Childhood Trauma Can Lead To Toxic Relationships As Adults
Childhood trauma impacts our relationships in many, unfortunate, negative ways. But just because we endured pain and hurt and as a consequence, developed unhealthy attachment styles, doesn’t mean we have to continue this cycle in adulthood.
It is not a secret that we are all looking for love. We not only want love, but we also need it. This is because we are social, emotional animals who form deep ties with those around us.
If you grew up in a healthy home, your parents showered you with love and warmth. They were almost always available to you and made sure to cater to the (many) needs you had as a baby and, later, as a child.
As a result, you grew up to be a healthy, self-assured, independent, adult. You know how to cultivate harmonious, fluid, and respectful relationships with others – be it with friends, in business, or in the romantic sphere.
What Happens If We Don’t Grow Up In Healthy Home?
Let’s face it, most of us did not grow up in particularly healthy environments. Some of us faced emotional abuse, although our parents were not necessarily aware of the damage they caused us as they were raising us.
I grew up in a single-parent home, with a mother who was anxious, controlling, and often yelled at us, based on her fluctuating mood. It is true that she loved us very much.
However, as children, we could not understand that. When you are a child, your brain is not capable of understanding the complex situations you find yourself in. You see the world as either black or white, good or bad. Sometimes mom was bad, and sometimes mom was good.
The Impact Of Childhood Trauma On Our Love Life And Relationships
When my needs as a child went unmet (because my mom was busy, or she was working, or she was tired after a long and exhausting day), my mom was bad, and my need for connecting with her was greater, which led to increased fear of abandonment.
When my needs were addressed I was a happy and secure baby.
This kind of lack of consistency, which I am sure you can relate to, distorts our ability to build satisfying, stable relationships as adults.
We also develop protective mechanisms to handle effectively with the pain, fear, and hurt we feel, but these mechanisms don’t serve us as adults anymore.
For example, if your mother or father shamed you and were calling you names, on a continuous basis, you learned to be under their radar.
You talked quietly, were afraid to ask questions, take up space, or express your creativity to protect yourself from being ridiculed. Making yourself small was your way to ensure your safety.
But then, as an adult, in relationships and interactions with people, you fail to really show your authenticity. Heck, sometimes you don’t even know who you are.
Back then, in childhood, this protective mechanism might have helped. But now, as an adult, you have resources – you are not that helpless, powerless, little child anymore. You can choose the people you interact with and realize that this is your right to live your true self.
In other words, we still carry our programmed childhood reactions (crying, hiding ourselves to be safe, anger, fear, dependency, controlling, avoiding conflicts) in the face of threatening situations.
Often, our reactions as adults are completely out of proportion to the situations we find ourselves in.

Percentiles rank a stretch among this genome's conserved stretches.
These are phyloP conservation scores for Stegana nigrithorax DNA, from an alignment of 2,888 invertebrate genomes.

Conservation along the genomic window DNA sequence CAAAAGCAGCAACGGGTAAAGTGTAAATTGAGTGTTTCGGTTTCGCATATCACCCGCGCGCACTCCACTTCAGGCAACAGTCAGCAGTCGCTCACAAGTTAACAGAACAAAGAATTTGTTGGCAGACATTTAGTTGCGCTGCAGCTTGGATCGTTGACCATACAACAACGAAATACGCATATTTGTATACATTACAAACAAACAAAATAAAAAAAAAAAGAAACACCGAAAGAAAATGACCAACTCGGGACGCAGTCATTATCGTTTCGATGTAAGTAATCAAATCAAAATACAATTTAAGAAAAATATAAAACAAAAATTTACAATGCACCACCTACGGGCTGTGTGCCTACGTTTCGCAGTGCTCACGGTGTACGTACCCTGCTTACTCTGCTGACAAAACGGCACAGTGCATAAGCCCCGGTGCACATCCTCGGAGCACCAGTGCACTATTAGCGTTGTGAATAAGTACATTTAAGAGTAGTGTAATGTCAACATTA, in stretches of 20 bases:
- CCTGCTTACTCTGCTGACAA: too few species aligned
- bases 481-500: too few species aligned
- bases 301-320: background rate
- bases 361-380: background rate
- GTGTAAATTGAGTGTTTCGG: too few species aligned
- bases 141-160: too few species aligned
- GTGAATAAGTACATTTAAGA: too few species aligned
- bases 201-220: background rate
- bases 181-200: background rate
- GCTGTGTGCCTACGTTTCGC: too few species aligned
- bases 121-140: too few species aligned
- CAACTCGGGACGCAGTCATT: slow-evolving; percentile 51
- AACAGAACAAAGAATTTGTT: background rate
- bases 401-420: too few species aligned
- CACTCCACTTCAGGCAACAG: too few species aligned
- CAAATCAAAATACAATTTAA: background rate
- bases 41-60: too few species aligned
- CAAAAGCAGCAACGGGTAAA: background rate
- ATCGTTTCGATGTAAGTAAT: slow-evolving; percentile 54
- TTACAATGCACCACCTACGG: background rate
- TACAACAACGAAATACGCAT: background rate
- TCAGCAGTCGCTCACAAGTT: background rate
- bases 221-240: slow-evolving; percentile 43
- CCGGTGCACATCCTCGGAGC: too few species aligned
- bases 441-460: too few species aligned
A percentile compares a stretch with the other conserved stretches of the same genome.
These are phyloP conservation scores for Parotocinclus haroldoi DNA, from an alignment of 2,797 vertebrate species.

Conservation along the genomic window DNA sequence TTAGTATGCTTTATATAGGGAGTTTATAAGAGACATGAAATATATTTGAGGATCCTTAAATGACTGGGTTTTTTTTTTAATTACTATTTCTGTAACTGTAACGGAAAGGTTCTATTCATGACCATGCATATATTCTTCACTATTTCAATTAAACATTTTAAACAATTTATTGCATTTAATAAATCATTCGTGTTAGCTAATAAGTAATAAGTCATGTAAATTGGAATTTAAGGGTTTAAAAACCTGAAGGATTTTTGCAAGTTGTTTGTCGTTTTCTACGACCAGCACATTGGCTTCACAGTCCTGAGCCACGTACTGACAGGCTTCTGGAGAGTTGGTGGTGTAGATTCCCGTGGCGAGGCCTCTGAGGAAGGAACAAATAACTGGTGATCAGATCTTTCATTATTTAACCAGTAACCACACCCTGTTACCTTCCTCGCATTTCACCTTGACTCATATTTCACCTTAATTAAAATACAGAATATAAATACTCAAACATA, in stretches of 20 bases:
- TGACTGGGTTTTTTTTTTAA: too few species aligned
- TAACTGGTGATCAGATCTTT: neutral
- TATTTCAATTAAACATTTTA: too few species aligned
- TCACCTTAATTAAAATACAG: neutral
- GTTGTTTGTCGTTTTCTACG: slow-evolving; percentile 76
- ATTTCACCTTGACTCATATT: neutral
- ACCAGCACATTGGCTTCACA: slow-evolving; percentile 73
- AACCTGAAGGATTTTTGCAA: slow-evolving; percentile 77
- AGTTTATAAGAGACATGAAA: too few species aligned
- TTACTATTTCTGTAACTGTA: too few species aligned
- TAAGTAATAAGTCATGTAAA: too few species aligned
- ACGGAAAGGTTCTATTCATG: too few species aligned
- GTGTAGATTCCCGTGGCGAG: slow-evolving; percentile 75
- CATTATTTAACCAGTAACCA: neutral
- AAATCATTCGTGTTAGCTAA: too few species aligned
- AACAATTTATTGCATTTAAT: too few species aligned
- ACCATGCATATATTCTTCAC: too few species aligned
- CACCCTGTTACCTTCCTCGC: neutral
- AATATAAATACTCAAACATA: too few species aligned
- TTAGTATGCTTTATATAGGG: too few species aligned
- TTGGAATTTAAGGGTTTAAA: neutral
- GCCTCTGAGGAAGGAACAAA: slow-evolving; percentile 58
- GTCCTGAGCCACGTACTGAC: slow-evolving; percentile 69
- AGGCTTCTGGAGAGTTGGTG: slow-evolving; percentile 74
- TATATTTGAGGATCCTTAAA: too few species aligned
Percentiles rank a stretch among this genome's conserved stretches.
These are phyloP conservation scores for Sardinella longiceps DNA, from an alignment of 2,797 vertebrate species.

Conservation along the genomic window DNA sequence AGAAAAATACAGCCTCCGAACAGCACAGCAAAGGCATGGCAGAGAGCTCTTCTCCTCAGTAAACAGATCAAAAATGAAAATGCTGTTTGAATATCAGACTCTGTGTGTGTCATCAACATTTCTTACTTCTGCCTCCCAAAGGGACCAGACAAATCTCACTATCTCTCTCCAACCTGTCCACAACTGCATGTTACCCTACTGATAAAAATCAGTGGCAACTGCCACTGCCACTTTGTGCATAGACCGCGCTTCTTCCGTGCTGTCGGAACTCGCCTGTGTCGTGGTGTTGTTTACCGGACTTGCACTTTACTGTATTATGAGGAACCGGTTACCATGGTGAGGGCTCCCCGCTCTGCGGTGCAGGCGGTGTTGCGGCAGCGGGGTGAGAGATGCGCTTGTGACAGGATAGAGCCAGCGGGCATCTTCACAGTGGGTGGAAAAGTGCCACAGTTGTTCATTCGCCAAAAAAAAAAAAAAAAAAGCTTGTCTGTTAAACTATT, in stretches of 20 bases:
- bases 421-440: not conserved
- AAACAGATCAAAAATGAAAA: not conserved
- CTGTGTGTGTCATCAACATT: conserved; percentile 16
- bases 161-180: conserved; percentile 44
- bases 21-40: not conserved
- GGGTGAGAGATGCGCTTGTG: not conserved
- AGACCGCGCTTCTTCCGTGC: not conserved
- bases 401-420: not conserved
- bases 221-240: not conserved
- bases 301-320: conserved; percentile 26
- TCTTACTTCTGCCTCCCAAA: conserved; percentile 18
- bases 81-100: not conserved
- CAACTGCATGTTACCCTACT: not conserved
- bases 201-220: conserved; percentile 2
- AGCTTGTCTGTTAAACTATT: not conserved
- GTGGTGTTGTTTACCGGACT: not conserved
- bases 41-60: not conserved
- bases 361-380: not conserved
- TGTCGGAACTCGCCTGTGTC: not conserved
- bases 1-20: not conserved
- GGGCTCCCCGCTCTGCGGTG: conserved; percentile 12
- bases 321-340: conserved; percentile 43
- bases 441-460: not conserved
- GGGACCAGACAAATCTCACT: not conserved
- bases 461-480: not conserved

Why is that? Because when we experience a particularly threatening situation, it triggers a natural reaction. This reaction was formed in childhood and already exists in our subconscious – and it erupts without us being aware of where the reaction originated.
Take, for example, Amy – one of my clients. She told me that her fiance is hardly ever available to her.
Every time he doesn’t answer when she calls or he goes out with his buddies, she feels an overwhelming fear that he will leave her, that he doesn’t love her anymore and that he doesn’t want to spend time with her.
Amy grew up with inconsistent parents. They capriciously exploded at her. Sometimes they were indifferent towards her. At other times, if they were not too depressed or stressed, they could express warmth and affection.
Amy never knew if and when she would receive her parents’ love, so she did everything she could to ensure that her basic need for survival was fulfilled. She used to pretend she was sick, would cry until she got attention, tried very hard to please her parents, obsessively demanded that they stay home with her, and more.
There are, of course, childhood trauma cases where parental neglect is total – where most of a baby’s needs go unmet so that the baby simply gives up on ever having those needs.
Such a baby often grows into an adult who is entirely unaware of his own needs. He was always rejected when he needed someone and he cannot stand the pain of rejection, so he gives up on what truly mattered to him (bonding, attachment, closeness, intimacy).
He simply pretends that he has no need for love. Of course, he does have these needs, so he often draws to him needy women who require constant attention.
Past Is Prologue
Please note: we will always, always will be attracted to those who reflect a certain pattern of our parents (or caregivers) so we can ‘fix’ the painful childhood trauma and eventually heal.
This happens most often in romantic relationships. This is why we have to learn the same lessons over and over again.
I asked Amy whether she ever had a partner who was available to her and whose love for her was consistent. She said that she went out with two such men, but that she was not at all attracted to them. Amy could not accept that healthy love they showed her.
She so yearned for the familiarity of her unfulfilled needs that, when she did receive the love she needed, it was too foreign a sensation. She didn’t know how to handle it.